late Robert, or, as he was more commonly
styled, Bob Dreghorn or Dragon, a well-known character in Glasgow,
though of a very parsimonious nature, was yet particularly curious in
his wines; and while slovenly to excess
in the economy of his table, always paid a special attention to his wine
On one occasion he had a large
party at dinner, and as the evening advanced, both he and the majority
of the guests got "pretty weel on," to use a common but expressive
The supply of wine
having become exhausted, the forlorn appearance of the decanters
was pointed out to the landlord, accompanied with a
hint for their replenishment.
Bob made one or two attempts to
rise, but in vain; as the old adage says,—
"His head was too heavy, his heels
and it was with difficulty that he
could even make his friends understand that, as he was unable to move,
they must content themselves with the libations they had already made.
One of the party, the late Mr.
M'K—— of Garnkirk, who, from being a servant of Bob’s had now risen to
be his guest, insinuated that there was no necessity for his quitting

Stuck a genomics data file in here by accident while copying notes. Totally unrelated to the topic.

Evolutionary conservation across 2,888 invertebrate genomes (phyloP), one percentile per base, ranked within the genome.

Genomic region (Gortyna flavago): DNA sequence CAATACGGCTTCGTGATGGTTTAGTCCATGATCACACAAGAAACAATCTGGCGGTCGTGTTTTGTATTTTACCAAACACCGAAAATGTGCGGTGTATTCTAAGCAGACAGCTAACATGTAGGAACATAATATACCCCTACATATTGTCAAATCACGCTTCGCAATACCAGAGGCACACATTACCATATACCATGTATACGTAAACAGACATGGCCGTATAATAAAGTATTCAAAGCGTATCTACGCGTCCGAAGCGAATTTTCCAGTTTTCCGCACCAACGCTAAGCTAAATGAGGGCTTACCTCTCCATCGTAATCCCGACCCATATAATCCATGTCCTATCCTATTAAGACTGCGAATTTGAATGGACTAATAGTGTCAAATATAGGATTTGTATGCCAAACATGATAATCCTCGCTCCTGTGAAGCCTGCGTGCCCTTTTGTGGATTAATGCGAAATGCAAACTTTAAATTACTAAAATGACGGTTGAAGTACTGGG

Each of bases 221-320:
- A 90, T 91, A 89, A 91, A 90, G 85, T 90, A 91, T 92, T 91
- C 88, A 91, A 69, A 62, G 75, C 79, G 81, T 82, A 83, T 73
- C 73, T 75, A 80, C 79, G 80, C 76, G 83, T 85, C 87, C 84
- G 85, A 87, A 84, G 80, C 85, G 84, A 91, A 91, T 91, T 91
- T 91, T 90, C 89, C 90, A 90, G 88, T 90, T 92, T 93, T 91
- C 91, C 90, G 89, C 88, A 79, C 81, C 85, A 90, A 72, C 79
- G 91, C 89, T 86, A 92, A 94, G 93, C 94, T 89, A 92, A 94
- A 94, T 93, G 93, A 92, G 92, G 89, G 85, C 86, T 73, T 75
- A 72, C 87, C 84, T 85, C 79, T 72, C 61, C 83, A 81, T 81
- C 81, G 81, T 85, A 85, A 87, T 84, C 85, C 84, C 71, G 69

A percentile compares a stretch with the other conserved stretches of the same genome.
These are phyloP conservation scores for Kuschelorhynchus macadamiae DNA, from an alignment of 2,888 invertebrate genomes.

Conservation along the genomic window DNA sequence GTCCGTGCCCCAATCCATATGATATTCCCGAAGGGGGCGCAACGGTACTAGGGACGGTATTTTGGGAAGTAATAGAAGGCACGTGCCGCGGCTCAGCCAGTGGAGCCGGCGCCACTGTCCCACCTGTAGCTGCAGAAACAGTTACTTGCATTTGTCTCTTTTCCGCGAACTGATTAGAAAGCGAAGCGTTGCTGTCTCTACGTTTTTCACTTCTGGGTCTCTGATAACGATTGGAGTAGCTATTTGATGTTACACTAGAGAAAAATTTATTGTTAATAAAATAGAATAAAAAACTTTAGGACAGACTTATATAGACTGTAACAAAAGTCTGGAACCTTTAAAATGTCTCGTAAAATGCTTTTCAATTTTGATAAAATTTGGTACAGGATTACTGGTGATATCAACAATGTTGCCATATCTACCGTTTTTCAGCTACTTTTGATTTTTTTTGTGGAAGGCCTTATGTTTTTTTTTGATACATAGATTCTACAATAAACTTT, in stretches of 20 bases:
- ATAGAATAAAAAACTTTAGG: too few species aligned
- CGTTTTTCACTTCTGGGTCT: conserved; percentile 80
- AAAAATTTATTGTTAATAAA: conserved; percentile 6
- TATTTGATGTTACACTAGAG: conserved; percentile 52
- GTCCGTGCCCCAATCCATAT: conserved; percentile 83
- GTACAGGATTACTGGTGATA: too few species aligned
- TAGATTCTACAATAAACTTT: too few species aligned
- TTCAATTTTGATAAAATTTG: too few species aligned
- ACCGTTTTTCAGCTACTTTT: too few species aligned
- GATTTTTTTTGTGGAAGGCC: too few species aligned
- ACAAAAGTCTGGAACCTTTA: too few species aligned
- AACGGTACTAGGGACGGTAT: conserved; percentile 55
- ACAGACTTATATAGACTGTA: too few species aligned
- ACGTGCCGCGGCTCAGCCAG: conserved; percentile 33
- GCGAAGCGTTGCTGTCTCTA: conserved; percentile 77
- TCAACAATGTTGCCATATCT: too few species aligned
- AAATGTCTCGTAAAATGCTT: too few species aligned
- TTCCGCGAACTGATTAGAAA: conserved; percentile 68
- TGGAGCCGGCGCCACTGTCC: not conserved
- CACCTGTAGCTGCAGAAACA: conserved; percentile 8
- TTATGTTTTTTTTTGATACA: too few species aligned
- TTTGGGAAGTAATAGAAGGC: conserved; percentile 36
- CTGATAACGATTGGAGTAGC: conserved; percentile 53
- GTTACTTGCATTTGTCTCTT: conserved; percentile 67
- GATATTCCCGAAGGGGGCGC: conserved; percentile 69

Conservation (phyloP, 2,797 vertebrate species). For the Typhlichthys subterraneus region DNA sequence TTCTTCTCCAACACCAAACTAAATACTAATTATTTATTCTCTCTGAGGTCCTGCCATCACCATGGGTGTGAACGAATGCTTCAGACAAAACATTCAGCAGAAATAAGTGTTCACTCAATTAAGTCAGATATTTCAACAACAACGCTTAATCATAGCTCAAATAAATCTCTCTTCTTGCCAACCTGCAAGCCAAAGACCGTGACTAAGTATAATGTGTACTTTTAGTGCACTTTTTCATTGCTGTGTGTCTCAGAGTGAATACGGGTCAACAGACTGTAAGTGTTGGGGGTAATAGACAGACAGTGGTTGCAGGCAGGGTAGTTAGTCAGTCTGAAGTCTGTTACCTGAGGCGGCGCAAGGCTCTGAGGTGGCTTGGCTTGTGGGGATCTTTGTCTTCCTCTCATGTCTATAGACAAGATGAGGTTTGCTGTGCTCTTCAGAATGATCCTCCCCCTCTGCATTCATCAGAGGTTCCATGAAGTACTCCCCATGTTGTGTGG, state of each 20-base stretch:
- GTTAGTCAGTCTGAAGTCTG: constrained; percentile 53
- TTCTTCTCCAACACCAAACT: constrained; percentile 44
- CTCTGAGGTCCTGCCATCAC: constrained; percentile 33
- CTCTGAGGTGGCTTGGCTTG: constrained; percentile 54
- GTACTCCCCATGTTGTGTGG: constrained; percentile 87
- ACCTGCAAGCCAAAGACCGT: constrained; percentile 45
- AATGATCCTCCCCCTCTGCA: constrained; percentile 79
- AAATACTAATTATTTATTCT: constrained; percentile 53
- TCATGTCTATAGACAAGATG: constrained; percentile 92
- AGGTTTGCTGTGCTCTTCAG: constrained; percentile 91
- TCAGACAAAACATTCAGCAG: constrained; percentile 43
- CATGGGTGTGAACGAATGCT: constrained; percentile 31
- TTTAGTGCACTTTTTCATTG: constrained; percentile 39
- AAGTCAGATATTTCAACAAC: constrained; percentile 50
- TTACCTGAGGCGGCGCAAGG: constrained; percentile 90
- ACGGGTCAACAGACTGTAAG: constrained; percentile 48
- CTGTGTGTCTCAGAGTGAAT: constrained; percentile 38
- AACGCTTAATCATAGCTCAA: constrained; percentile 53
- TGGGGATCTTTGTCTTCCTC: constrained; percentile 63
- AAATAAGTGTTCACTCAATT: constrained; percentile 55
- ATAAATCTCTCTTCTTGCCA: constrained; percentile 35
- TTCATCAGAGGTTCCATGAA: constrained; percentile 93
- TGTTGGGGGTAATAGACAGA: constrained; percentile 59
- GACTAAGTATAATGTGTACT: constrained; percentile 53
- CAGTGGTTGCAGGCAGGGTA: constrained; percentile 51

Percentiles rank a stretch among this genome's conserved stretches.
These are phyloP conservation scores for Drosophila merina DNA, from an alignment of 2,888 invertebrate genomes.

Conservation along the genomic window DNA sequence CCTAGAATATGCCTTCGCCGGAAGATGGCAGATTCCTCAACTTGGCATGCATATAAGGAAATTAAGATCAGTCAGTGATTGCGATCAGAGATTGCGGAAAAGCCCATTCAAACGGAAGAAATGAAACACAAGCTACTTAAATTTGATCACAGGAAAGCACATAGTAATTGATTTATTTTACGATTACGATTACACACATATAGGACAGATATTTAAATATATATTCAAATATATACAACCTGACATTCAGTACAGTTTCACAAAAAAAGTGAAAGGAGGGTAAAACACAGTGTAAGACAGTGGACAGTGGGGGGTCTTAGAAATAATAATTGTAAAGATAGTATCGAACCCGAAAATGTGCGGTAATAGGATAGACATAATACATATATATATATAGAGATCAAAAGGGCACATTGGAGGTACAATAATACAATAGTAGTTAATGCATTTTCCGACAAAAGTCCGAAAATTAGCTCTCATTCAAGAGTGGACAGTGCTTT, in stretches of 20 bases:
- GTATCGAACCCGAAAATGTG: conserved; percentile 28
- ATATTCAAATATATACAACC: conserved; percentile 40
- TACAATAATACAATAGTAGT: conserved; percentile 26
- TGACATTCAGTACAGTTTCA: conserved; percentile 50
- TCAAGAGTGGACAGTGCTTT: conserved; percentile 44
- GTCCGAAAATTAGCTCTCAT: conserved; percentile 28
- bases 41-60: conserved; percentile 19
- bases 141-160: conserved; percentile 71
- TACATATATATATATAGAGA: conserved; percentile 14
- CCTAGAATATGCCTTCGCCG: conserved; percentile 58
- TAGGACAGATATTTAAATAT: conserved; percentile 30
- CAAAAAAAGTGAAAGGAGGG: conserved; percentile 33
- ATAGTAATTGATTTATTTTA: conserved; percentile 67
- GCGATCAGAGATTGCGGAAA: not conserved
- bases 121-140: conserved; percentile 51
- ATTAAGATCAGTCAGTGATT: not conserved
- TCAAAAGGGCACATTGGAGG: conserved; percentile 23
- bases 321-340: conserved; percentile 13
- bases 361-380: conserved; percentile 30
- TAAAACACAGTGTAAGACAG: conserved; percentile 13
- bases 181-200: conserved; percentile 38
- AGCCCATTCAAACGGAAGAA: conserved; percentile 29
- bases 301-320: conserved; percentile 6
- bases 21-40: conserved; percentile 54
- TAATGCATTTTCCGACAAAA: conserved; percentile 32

his chair, as he knew the road to the cellar, and would with pleasure
perform the oflice of butler, if intrusted with the keys.
"No!" said Bob, glaring at him
like a miser whose hoard someone had proposed to invade; "no! no! I’ll
not trust you, sir—you ken the road to the cellar o’er weel, I’m
thinking. I trust naebody wi’ the key; but I’ll tell ye what, if you are
sober enough to carry me down the stair, I’ll bring up what wine’s
With this extraordinary proposal
Mr. M’K—— complied, took the bacchi plenus landlord on his
shoulders, and after a short interval reappeared, his burden increased
by the addition of sundry magnums of claret., which the redoubted Bob
grasped like grim death.
The pair would have furnished a
fine model for a painter who wished to depict the pious AEneas bearing
his father— with this exception, that the household gods carried by the
Glasgow senior were of a more spiritual nature than those of his